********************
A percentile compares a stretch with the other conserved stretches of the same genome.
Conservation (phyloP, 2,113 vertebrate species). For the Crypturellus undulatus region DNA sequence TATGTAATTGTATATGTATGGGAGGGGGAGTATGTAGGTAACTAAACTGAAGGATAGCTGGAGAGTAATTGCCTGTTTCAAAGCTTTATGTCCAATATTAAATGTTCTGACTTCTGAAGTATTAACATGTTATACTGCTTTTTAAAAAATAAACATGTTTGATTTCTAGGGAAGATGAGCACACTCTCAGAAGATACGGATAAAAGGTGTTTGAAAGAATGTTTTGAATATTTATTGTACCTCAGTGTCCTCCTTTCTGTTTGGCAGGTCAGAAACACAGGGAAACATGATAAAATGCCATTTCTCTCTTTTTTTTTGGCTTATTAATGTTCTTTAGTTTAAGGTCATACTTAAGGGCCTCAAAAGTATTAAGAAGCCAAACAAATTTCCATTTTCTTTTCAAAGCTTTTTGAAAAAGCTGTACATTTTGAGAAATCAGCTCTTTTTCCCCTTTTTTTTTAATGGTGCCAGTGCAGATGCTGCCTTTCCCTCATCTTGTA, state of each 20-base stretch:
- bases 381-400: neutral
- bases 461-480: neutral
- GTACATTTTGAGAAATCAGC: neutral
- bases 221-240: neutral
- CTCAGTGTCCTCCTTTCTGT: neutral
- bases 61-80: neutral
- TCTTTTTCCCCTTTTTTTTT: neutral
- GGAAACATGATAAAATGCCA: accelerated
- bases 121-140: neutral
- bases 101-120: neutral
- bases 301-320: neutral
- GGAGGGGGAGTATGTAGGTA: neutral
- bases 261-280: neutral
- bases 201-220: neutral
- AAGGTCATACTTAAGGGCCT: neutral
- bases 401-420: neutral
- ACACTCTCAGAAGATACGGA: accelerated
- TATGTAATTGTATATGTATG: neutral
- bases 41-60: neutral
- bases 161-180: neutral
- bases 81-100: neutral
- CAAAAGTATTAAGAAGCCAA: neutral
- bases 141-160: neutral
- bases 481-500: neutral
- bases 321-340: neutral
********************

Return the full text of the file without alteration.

A percentile compares a stretch with the other conserved stretches of the same genome.
Conservation (phyloP, 2,113 vertebrate species). For the Crypturellus undulatus region DNA sequence TATGTAATTGTATATGTATGGGAGGGGGAGTATGTAGGTAACTAAACTGAAGGATAGCTGGAGAGTAATTGCCTGTTTCAAAGCTTTATGTCCAATATTAAATGTTCTGACTTCTGAAGTATTAACATGTTATACTGCTTTTTAAAAAATAAACATGTTTGATTTCTAGGGAAGATGAGCACACTCTCAGAAGATACGGATAAAAGGTGTTTGAAAGAATGTTTTGAATATTTATTGTACCTCAGTGTCCTCCTTTCTGTTTGGCAGGTCAGAAACACAGGGAAACATGATAAAATGCCATTTCTCTCTTTTTTTTTGGCTTATTAATGTTCTTTAGTTTAAGGTCATACTTAAGGGCCTCAAAAGTATTAAGAAGCCAAACAAATTTCCATTTTCTTTTCAAAGCTTTTTGAAAAAGCTGTACATTTTGAGAAATCAGCTCTTTTTCCCCTTTTTTTTTAATGGTGCCAGTGCAGATGCTGCCTTTCCCTCATCTTGTA, state of each 20-base stretch:
- bases 381-400: neutral
- bases 461-480: neutral
- GTACATTTTGAGAAATCAGC: neutral
- bases 221-240: neutral
- CTCAGTGTCCTCCTTTCTGT: neutral
- bases 61-80: neutral
- TCTTTTTCCCCTTTTTTTTT: neutral
- GGAAACATGATAAAATGCCA: accelerated
- bases 121-140: neutral
- bases 101-120: neutral
- bases 301-320: neutral
- GGAGGGGGAGTATGTAGGTA: neutral
- bases 261-280: neutral
- bases 201-220: neutral
- AAGGTCATACTTAAGGGCCT: neutral
- bases 401-420: neutral
- ACACTCTCAGAAGATACGGA: accelerated
- TATGTAATTGTATATGTATG: neutral
- bases 41-60: neutral
- bases 161-180: neutral
- bases 81-100: neutral
- CAAAAGTATTAAGAAGCCAA: neutral
- bases 141-160: neutral
- bases 481-500: neutral
- bases 321-340: neutral